Jenny Hadden, Lead Marketing Analytics Associate, Client Strategy & Marketing Team


Ali Gourley

When starting your first AdWords campaign, it’s important to choose relevant and specific keywords. One of the most helpful tricks I have learned, is to keep this table in my back pocket when creating AdWords campaigns. The table describes the modifiers you can add to keywords to increase your reach or make your keywords more specific.

I recommend that clients start specific so that they can ensure their ads are relevant to the search terms potential customers are looking for. After data is gained about these specific keywords, you can broaden your search terms and continue testing. It’s important to track how your keywords are doing and make changes appropriately.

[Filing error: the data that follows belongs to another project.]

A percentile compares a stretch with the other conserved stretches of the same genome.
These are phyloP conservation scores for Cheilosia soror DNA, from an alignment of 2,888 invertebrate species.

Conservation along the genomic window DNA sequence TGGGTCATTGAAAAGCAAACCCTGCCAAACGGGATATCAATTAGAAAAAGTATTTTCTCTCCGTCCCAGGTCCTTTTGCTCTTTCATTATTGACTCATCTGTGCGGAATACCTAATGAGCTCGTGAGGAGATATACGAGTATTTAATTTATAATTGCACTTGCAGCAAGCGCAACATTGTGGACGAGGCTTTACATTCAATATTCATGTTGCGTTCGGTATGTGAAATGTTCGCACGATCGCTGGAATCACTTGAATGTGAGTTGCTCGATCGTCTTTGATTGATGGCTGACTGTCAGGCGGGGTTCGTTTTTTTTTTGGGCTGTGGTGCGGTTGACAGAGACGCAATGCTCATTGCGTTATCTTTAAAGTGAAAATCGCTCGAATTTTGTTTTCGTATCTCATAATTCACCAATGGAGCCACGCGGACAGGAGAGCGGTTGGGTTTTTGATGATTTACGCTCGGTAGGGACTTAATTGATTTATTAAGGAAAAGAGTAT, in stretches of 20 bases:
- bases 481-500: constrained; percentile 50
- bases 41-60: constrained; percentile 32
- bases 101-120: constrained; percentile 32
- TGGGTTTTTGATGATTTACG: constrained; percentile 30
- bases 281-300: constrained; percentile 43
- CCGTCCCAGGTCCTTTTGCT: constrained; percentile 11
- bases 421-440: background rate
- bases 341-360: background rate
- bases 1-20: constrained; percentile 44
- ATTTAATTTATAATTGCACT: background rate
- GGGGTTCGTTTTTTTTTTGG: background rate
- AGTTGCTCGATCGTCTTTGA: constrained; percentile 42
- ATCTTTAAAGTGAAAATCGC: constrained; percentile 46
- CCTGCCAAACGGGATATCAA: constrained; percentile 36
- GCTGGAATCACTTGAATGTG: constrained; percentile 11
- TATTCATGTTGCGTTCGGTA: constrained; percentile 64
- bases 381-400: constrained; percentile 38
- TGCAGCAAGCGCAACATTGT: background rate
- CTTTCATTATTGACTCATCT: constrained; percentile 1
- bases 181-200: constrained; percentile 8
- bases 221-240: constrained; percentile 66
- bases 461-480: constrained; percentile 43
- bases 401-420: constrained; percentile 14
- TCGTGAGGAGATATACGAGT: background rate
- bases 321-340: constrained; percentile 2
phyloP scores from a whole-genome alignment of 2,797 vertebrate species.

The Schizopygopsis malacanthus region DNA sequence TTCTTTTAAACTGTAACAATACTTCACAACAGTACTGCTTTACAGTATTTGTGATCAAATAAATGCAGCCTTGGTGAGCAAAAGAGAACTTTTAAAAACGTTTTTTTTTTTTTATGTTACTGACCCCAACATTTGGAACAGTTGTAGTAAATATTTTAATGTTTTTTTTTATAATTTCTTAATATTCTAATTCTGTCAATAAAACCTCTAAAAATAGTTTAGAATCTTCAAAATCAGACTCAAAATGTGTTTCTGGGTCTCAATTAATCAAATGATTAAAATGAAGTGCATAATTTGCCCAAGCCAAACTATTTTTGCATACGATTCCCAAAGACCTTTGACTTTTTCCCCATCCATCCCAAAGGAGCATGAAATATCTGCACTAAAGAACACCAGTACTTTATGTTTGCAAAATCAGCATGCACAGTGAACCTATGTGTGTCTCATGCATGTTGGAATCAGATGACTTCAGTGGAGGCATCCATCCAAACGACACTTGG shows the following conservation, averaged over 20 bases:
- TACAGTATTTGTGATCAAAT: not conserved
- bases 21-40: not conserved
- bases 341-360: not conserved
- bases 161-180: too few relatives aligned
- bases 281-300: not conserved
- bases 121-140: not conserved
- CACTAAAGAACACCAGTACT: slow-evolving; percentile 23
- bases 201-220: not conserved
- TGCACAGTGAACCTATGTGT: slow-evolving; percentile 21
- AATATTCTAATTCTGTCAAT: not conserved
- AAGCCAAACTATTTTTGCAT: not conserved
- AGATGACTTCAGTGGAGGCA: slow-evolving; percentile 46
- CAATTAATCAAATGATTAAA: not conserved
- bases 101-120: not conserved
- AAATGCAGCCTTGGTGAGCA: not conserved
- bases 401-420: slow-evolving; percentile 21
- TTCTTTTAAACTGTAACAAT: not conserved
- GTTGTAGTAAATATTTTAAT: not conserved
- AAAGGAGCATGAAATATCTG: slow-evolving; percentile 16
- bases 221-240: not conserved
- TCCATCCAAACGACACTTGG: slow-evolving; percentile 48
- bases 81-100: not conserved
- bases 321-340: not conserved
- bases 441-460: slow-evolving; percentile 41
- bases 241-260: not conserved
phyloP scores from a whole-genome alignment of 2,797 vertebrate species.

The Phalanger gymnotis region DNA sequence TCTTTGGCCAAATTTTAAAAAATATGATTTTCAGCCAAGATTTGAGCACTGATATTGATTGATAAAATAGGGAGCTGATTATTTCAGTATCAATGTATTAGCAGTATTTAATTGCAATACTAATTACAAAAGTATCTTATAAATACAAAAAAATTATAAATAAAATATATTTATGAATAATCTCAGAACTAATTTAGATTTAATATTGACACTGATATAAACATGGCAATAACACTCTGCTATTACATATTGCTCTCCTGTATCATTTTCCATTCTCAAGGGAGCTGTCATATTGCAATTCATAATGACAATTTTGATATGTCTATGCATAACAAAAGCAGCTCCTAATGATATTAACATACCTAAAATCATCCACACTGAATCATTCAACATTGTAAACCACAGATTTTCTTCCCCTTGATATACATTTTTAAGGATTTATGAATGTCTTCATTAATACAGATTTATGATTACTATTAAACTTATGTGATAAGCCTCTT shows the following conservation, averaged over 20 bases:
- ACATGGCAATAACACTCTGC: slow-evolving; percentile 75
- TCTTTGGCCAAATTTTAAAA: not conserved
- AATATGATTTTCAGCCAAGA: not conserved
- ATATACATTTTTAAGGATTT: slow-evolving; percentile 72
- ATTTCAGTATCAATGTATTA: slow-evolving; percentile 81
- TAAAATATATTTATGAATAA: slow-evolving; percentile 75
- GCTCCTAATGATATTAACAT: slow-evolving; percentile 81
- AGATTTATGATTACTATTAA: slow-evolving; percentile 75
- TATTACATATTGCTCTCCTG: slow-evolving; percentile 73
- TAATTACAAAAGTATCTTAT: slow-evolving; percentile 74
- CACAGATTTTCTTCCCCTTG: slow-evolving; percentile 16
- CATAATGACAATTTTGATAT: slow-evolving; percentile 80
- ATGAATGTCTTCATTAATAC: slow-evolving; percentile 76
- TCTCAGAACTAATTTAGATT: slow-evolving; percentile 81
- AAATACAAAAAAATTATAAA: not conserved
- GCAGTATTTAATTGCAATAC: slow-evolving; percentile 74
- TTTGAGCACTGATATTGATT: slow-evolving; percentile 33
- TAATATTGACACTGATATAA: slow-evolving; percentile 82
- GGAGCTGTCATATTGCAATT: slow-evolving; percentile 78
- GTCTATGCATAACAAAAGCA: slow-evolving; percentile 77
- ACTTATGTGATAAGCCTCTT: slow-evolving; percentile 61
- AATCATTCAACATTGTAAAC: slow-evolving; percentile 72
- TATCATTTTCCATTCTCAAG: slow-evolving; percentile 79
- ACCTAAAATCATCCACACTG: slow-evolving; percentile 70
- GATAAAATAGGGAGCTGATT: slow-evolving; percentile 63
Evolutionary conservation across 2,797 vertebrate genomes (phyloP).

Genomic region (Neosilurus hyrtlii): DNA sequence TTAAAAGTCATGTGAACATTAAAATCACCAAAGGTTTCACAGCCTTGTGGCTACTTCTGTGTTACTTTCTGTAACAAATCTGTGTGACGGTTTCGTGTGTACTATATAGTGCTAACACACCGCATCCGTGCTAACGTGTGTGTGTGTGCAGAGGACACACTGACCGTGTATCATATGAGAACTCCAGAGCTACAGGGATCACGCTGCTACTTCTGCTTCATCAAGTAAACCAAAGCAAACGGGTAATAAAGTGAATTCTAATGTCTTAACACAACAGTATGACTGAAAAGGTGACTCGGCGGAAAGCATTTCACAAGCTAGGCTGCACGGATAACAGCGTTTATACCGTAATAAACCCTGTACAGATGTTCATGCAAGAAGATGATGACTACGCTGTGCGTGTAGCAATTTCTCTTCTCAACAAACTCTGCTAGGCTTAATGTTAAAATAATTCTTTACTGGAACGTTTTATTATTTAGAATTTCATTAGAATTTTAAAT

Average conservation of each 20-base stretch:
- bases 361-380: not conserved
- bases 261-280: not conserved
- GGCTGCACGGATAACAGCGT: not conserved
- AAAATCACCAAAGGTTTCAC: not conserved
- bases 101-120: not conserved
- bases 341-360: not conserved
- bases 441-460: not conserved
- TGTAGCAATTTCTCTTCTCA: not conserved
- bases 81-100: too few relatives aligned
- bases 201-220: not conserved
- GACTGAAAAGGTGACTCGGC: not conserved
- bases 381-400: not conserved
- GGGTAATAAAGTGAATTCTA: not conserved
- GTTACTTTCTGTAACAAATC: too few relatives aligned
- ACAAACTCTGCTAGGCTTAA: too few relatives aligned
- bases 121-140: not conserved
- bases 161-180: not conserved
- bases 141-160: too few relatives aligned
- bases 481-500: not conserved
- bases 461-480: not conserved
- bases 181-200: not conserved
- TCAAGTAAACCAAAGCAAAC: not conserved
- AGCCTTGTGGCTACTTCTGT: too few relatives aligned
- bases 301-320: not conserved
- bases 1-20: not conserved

Leveraging Keywords

Ali Gourley, Project Coordinator, Client Strategy & Marketing Team


Charlie Dunn

Tip #1 – Utilize Ad Extensions

When advertising on the Google Search Network be sure to utilize Ad Extensions to increase click-through rate and in many cases ROI.

Here’s a tid bit from Google about this:

If two competing ads have the same bid and quality, the ad with greater expected impact from extensions will generally appear in a higher ad position than the other.

For the tourism industry, particularly effective ad extensions include location extensions, review extensions, site link extensions, and callout extensions. (All image examples below are from Google).

Location Extension

Location Extension

Review Extension

Review Extension

Sitelink Extension

Sitelink Extension

Callout Extension

Callout Extension